The Anonymous Widower

Cheesecake Energy Receives Investment From The University Of Nottingham

The title of this post, is the same as that of this article on NewsAnyway.

This is the introductory paragraph.

Cheesecake Energy Limited (CEL) today announced it has received investment from the University of Nottingham to support UK-wide pilot programmes for the company’s energy storage solution.

Thse two paragraphs are a brief description of the company, their technology and what they do.

Cheesecake Energy Limited is a fast-growing startup developing energy storage at 30-40% lower cost than the current market leader, lithium ion batteries. Its system uses compressed air and thermal energy storage to achieve high efficiency, long lifetime and dramatically lower environmental impact. 

Founded in 2016, the company has already established itself within the Nottingham, and wider East Midlands energy ecosystem — having secured initial interest from local councils and bus services for pilot programmes. The company is currently designing a 150 kW / 750 kWh prototype system for completion in Q4 2020 which will be deployed with a local bus depot for charging of electric buses using renewable energy.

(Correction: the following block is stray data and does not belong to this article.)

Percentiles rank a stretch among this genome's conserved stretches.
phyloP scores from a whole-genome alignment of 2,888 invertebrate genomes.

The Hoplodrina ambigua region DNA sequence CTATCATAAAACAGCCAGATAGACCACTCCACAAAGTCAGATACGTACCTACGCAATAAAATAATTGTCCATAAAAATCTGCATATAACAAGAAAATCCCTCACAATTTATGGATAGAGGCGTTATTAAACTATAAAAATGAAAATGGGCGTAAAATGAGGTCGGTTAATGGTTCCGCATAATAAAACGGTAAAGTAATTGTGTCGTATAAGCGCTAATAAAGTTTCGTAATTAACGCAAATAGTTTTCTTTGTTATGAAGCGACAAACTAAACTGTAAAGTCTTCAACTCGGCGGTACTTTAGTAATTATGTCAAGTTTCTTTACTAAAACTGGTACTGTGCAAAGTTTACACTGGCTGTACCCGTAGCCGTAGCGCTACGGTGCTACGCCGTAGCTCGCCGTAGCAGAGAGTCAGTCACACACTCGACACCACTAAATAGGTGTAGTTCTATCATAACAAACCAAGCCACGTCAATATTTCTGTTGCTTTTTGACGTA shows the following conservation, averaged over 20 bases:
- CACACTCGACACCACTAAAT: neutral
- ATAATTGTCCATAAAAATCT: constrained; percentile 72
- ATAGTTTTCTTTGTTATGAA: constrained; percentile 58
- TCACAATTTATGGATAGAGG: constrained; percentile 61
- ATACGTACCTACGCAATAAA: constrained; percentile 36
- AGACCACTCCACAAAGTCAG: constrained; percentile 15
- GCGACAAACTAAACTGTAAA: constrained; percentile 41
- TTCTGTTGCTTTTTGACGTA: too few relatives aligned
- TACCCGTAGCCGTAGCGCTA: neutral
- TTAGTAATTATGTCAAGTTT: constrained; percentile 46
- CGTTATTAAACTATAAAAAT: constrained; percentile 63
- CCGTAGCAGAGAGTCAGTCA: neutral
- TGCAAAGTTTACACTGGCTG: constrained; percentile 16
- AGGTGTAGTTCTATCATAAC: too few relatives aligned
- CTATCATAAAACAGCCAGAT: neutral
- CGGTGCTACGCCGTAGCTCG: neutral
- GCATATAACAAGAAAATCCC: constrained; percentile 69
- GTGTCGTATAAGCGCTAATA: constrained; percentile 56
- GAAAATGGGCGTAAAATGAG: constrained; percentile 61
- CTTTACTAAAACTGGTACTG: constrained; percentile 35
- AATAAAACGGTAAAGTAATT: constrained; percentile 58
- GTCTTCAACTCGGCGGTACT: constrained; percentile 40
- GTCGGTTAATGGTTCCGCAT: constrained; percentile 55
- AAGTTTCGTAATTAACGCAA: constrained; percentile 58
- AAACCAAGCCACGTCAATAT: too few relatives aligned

This is the home page of their web site, which proudly announces.

The Greenest Battery In The World

We’ll see and hear that slogan many times in the next few years.

A few of my thoughts on the company.

Cheesecake Energy’s Technology

Cheesecake Energy says it uses compressed air and thermal energy storage to achieve high efficiency, long lifetime and dramatically lower environment impact.

Three other companies also use or may use compressed air to store energy.

As Cheesecake appear to be using a thermal energy storage, have they found a unique way to create another type of compressed air storage?

Battery Sizes

How do the sizes of the three companies batteries compare?

  • Cheesecake Energy prototype – 150 kW – 750 kWh – five hours
  • Form Energy for Great River Energy – 1MW – 150 MWh – 150 hours
  • Highview Power for Vermont – 50MW – 400 MWh – 8 hours
  • Hydrostor for South Australia – 50+MW – 4-24+ hours

The Cheesecake Energy prototype is the smallest battery, but Highview Power built a 750 KWh prototype before scaling up.


  1. The first figure is the maximum power output of the battery.
  2. The second figure is the capacity of the battery.
  3. The third figure is the maximum delivery time on full power.
  4. The capacity for Hydrostor wasn’t given.

The figures are nicely spread out, which leas me to think, that depending on your power needs, a compressed air battery can be built to satisfy them.

Charging Electric Buses

Buses like this Alexander Dennis Enviro200EV electric bus are increasingly seen in the UK.

And they all need to be charged!

Cheesecake Energy say that their prototype will be deployed with a local bus depot for charging of electric buses using renewable energy.

  • An electric bus depot should be a good test and demonstration of the capabilities of their battery and its technology.